The Unity Project has 32 recommendations for emergency shelters to accommodate members of the LGBT community. The suggestions are part of a needs assessment done in collaboration with the City of London’s Homeless Partnering Strategy and consultant Geoff Bardwell.
Chuck Lazenby, executive director of the Unity Project, says one way to make LGBT visitors more comfortable is by watching out for gendered language.
“The fact way that we say ‘Hey guys!’ all the time is very gendered language,” she explains, “We had a trans woman who was staying here and she’s like ‘I’m not a guy, and I don’t like that there’s gendered language used here all the time’ and I think that’s really fair.”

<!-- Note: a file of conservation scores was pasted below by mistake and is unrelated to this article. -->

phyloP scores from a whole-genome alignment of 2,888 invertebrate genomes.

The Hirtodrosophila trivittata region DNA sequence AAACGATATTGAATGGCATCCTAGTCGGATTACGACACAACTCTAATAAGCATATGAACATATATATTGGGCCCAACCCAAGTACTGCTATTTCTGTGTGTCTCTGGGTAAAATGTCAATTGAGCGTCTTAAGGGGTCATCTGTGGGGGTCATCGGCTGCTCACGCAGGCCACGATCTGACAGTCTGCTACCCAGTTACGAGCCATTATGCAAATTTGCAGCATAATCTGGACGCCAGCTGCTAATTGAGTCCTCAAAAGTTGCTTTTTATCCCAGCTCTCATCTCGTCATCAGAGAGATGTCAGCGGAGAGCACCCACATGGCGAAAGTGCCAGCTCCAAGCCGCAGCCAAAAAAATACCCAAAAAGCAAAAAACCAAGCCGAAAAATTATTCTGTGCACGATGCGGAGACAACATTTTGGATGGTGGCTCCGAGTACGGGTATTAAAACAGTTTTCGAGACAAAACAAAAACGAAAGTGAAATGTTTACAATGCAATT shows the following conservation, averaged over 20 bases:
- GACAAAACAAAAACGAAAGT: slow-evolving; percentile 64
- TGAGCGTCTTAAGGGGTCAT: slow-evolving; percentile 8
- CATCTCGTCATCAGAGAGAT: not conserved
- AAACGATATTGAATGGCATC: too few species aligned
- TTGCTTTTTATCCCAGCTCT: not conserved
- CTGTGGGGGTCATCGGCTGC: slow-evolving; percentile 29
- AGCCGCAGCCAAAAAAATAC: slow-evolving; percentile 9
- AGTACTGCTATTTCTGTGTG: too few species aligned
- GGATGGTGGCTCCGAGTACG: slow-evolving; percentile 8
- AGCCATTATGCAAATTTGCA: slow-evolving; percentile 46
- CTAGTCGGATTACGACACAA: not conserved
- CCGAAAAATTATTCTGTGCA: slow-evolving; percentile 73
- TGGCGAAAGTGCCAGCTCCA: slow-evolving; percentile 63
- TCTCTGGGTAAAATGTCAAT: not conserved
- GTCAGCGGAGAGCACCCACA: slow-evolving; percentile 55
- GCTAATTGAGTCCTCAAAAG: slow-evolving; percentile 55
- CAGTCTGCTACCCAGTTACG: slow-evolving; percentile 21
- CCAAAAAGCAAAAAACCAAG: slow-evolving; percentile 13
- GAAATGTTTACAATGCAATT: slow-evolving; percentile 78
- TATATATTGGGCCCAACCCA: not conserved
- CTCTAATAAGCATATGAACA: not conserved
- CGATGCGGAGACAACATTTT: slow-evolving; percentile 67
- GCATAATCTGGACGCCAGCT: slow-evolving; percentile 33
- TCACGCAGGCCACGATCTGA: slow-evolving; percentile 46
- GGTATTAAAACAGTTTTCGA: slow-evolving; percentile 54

She adds shelters should also designate themselves as safe spaces. “If we’re going to post signs to do that, we need to have the competency to be able to respond to that to ensure we are able to put it into practice,” she says.
“We need training for shelter staff so that we’re understanding the language, we’re understanding the definitions.”
She says that although LGBT and homelessness is associated with youth, the 17 people interviewed for the report were all different ages. She adds that many of them say they face association, along with addiction, depression and other mental health issues.
The report will be launched at the London Public Library on February 3rd. It will take place in the Stevenson Hunt Room at 3 p.m.